Even though we have learned that Marie Curie, a physicist and chemist who conducted pioneering research on radioactive decay, was the first woman to receive a Nobel Prize in Physics and became the first person to receive a second Nobel Prize in Chemistry…the presence of female scientists spans the earliest times of the history of science wherein they have made significant contributions.
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The involvement of women in the field of medicine has been recorded in several early civilizations. An ancient Egyptian physician, Merit-Ptah… who lived circa 2700 BC and described in an inscription as “chief physician”, is the earliest known female scientist named in the history of science. Agamede was cited by Homer as a healer in ancient Greece before the Trojan War and Agnodice was the first female physician to practice legally in fourth century BC.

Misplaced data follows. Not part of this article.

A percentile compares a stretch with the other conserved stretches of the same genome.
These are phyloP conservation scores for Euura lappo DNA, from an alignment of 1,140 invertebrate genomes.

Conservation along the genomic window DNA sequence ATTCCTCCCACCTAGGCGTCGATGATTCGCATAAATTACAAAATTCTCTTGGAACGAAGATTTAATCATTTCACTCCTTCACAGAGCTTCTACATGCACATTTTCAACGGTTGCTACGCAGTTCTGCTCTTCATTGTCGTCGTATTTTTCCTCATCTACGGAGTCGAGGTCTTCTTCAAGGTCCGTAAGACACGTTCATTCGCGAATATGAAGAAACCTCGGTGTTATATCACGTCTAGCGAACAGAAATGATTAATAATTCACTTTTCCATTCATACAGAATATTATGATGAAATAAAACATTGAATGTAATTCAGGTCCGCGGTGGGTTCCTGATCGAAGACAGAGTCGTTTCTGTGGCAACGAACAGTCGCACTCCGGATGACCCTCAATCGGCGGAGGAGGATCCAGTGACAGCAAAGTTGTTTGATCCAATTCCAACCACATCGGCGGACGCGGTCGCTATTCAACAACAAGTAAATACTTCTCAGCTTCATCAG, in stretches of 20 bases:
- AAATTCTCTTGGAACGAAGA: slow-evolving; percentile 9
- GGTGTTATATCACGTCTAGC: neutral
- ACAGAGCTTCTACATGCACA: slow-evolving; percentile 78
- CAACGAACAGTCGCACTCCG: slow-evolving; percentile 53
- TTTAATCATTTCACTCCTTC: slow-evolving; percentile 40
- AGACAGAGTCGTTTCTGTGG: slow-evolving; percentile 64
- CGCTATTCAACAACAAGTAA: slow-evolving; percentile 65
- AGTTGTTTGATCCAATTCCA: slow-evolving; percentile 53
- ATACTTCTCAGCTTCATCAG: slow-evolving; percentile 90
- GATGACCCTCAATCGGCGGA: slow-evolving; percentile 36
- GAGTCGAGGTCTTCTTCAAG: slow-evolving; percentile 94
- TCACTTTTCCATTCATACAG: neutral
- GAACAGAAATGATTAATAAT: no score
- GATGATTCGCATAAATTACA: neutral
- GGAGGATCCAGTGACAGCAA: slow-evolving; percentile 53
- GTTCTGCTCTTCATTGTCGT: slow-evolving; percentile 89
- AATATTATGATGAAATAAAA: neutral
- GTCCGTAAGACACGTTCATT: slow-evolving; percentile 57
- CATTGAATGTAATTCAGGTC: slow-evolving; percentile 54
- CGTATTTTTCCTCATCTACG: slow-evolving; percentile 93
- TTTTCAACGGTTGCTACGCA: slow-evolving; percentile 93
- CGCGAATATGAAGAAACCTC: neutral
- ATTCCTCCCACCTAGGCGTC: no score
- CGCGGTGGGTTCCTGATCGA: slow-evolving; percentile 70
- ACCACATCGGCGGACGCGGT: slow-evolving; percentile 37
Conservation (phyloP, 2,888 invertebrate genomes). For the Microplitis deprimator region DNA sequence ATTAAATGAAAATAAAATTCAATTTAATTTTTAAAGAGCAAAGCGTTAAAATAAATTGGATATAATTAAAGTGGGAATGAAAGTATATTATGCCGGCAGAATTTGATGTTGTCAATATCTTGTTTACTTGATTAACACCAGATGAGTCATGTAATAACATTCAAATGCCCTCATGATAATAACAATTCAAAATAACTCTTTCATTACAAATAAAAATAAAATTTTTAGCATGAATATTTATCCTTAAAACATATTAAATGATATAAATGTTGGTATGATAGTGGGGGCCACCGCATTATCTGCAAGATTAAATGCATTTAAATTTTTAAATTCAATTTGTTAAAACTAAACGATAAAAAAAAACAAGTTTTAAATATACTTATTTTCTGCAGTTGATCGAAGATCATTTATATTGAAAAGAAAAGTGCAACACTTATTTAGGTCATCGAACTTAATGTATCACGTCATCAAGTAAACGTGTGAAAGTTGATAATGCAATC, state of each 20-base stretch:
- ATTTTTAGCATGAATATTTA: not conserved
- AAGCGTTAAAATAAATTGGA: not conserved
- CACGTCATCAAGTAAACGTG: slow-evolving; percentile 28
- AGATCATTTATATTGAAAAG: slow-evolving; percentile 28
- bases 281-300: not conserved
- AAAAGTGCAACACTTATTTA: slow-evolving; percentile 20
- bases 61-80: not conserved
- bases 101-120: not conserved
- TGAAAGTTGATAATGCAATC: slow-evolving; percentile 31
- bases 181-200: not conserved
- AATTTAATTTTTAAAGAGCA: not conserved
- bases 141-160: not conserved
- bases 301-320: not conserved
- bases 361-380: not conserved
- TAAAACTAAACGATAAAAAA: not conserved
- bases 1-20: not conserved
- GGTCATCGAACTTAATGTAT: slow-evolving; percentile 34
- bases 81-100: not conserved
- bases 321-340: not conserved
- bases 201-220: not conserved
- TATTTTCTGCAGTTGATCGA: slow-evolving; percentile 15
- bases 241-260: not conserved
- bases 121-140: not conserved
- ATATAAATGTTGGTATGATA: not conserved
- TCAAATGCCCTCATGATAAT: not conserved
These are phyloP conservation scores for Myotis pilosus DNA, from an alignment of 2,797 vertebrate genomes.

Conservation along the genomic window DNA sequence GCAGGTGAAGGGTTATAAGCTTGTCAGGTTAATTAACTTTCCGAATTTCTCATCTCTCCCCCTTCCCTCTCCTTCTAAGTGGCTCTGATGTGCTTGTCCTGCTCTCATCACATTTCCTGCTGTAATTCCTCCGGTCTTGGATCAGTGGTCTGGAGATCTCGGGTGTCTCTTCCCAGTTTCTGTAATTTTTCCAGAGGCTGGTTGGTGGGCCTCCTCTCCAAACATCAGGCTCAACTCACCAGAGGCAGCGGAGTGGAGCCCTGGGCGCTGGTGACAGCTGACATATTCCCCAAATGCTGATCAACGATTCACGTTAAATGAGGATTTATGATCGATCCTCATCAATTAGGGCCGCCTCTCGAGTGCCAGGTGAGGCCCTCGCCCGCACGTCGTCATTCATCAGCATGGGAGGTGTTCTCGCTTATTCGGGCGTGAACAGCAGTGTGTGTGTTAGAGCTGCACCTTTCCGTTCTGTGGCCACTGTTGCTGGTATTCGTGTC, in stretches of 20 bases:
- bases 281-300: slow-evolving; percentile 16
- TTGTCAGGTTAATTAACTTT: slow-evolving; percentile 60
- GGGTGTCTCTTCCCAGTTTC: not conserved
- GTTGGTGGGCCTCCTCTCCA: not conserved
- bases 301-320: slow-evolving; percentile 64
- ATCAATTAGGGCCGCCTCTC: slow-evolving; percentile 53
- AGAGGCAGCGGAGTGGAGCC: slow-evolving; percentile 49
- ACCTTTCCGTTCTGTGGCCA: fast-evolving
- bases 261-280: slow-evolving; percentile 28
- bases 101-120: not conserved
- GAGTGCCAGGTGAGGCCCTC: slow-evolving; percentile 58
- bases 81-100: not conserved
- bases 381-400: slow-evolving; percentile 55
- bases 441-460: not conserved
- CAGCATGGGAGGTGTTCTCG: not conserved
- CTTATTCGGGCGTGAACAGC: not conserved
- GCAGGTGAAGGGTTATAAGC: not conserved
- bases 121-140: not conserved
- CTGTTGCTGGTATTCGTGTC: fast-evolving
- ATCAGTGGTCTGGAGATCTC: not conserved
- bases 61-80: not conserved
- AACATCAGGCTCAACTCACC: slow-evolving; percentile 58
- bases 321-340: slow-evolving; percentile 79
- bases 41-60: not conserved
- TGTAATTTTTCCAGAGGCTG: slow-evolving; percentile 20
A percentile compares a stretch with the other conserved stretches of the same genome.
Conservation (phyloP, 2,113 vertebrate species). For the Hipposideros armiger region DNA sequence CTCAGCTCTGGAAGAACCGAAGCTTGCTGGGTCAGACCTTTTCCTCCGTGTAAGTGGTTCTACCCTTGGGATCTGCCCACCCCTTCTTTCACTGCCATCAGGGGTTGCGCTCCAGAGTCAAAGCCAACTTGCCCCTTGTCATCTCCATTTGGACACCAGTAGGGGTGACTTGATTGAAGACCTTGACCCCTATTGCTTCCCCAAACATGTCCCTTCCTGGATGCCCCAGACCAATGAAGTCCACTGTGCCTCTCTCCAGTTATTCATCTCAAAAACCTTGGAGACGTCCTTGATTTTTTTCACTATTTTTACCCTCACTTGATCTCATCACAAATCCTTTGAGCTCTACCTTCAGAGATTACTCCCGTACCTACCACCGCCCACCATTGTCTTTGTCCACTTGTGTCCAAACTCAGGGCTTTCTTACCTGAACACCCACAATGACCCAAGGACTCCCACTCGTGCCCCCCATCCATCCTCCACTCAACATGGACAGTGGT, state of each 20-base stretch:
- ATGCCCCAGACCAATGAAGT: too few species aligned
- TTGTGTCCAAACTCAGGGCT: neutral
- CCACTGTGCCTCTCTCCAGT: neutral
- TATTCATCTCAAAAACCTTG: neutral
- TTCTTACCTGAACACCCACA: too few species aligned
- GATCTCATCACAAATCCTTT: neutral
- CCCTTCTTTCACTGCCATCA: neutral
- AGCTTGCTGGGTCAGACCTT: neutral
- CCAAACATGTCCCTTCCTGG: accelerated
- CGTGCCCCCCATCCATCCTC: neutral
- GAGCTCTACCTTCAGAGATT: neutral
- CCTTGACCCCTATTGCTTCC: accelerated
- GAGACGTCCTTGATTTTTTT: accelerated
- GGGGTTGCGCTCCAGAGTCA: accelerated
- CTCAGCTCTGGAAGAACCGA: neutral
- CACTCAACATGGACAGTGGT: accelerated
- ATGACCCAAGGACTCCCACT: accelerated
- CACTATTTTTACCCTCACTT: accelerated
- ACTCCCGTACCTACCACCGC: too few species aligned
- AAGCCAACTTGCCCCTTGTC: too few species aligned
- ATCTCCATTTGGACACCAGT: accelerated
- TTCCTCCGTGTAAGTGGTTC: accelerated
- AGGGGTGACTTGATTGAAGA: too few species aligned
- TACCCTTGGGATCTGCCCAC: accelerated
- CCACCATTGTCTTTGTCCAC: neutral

Gender roles were largely deterministic in the 18th century and women made substantial advances in science.
Then, during the nineteenth century, women were excluded from most formal scientific education, but they began to be admitted into learned societies during this period. Forty women have been awarded the Nobel Prize between 1901 and 2010. Seventeen women have been awarded the Nobel Prize in physics, chemistry, physiology or medicine.
I am your host Maria Anna van Driel… and you’re listening to “The Next Truth; Where Science and Myth Meet”, and this week I am speaking with Global Young Academy alumni and cofounder and the founder of Women In Science Without Borders, Professor Dr. Amal Amin about the important role of girls and women in science.